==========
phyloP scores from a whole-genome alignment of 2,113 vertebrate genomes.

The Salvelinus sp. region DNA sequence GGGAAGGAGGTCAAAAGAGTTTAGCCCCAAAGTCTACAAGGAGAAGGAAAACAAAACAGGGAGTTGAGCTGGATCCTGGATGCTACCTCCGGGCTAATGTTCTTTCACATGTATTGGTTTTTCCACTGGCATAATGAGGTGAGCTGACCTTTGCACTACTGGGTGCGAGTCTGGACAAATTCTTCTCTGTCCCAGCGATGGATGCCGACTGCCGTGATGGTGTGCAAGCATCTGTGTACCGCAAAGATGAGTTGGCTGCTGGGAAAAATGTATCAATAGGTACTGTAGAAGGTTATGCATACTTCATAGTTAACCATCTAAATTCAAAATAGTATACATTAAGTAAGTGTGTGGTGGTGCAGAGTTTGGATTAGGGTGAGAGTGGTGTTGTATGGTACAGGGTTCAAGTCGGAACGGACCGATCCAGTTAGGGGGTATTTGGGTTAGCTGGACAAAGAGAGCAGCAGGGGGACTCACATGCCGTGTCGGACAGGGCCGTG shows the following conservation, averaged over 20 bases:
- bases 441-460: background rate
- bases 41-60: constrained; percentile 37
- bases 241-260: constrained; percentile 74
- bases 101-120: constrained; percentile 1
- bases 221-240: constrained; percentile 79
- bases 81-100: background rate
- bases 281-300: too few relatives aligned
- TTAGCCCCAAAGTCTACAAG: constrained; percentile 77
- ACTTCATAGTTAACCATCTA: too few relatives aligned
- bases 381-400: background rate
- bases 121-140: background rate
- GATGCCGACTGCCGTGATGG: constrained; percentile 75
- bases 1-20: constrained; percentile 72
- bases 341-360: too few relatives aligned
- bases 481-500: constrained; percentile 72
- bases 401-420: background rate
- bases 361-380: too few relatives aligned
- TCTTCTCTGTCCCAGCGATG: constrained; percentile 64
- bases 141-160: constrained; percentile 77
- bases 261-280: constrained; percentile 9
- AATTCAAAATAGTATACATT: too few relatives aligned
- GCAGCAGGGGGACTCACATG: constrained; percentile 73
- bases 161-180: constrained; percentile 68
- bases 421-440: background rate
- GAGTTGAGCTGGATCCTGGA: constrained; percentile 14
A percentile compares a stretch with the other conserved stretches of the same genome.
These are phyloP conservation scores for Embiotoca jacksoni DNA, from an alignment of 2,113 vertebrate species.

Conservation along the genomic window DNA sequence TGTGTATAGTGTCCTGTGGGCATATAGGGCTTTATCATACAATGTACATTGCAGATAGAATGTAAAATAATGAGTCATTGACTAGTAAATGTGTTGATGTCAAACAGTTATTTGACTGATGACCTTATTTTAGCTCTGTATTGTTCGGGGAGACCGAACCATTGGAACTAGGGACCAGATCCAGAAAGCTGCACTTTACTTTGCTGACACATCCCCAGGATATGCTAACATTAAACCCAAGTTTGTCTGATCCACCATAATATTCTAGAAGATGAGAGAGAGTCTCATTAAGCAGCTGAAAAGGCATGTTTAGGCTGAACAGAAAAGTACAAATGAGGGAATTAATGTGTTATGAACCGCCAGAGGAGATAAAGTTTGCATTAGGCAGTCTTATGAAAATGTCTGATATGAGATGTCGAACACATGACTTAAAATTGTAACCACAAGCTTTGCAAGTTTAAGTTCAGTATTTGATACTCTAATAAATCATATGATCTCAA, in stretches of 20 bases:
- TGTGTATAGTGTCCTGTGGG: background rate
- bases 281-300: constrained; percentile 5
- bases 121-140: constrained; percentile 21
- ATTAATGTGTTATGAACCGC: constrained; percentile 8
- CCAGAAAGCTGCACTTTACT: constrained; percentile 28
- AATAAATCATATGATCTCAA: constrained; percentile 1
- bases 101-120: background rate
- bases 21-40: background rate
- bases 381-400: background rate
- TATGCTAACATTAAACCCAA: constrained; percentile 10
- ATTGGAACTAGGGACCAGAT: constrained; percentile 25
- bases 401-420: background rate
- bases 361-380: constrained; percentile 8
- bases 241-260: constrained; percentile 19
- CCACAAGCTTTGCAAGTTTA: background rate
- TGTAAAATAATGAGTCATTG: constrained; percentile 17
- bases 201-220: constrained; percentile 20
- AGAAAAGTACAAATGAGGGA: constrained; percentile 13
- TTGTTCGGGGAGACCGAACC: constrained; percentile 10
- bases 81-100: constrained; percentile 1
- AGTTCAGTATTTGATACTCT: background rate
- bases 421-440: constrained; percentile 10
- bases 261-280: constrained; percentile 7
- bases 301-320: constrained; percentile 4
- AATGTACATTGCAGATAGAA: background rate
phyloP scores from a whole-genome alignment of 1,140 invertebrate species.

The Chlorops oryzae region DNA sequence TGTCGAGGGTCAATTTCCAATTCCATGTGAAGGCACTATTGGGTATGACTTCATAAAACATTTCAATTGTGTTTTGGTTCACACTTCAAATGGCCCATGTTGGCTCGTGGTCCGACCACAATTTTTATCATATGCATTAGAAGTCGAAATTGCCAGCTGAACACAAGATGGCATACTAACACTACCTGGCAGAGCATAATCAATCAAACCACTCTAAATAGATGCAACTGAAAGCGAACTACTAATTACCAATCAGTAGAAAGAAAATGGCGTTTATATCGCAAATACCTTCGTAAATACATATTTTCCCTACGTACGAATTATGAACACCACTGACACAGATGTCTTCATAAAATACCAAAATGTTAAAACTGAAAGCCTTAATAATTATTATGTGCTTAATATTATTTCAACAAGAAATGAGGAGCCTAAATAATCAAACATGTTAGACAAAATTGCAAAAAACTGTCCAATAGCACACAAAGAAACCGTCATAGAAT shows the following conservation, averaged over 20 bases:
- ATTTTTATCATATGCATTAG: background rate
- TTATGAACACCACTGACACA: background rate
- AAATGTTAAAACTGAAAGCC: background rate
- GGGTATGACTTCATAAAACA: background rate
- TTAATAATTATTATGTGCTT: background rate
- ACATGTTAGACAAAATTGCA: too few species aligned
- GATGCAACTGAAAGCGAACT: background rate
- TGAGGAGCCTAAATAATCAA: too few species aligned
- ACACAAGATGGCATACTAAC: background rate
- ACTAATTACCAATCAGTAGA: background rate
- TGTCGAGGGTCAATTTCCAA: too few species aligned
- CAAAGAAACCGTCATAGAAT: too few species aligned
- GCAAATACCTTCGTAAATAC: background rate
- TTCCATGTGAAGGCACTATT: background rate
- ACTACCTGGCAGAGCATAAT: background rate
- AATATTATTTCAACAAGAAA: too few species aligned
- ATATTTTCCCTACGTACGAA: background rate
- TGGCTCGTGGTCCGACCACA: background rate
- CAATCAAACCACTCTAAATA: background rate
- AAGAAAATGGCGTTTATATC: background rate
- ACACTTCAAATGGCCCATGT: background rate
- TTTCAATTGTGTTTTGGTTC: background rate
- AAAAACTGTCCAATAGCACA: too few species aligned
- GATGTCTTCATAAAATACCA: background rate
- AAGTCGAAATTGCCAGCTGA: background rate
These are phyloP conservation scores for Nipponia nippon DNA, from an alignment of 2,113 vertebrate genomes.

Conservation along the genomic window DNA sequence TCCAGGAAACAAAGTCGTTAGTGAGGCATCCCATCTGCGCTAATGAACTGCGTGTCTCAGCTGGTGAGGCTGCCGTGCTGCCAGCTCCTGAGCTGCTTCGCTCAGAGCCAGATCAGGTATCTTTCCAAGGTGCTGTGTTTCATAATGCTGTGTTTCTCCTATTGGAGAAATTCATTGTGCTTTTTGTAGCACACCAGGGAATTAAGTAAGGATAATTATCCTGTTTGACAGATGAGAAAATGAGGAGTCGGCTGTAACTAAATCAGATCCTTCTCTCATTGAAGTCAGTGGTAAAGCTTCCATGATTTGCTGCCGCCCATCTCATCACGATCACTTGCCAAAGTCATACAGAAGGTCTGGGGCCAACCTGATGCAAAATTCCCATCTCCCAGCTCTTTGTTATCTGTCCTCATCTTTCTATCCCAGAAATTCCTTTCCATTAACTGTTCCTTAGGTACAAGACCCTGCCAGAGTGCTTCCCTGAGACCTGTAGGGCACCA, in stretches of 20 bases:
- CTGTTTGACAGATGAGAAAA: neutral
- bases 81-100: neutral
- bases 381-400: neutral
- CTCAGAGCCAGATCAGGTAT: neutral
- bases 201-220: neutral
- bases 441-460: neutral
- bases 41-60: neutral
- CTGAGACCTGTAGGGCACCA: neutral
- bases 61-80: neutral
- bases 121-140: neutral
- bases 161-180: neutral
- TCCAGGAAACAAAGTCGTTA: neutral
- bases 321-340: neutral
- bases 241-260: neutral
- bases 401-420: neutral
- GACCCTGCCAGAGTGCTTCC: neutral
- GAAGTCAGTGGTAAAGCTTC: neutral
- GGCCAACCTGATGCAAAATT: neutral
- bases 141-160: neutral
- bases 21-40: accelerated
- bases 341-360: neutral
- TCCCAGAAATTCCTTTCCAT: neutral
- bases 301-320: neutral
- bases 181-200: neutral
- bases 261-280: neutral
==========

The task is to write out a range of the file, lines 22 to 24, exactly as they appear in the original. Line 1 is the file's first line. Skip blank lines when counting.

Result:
- bases 261-280: constrained; percentile 9
- AATTCAAAATAGTATACATT: too few relatives aligned
- GCAGCAGGGGGACTCACATG: constrained; percentile 73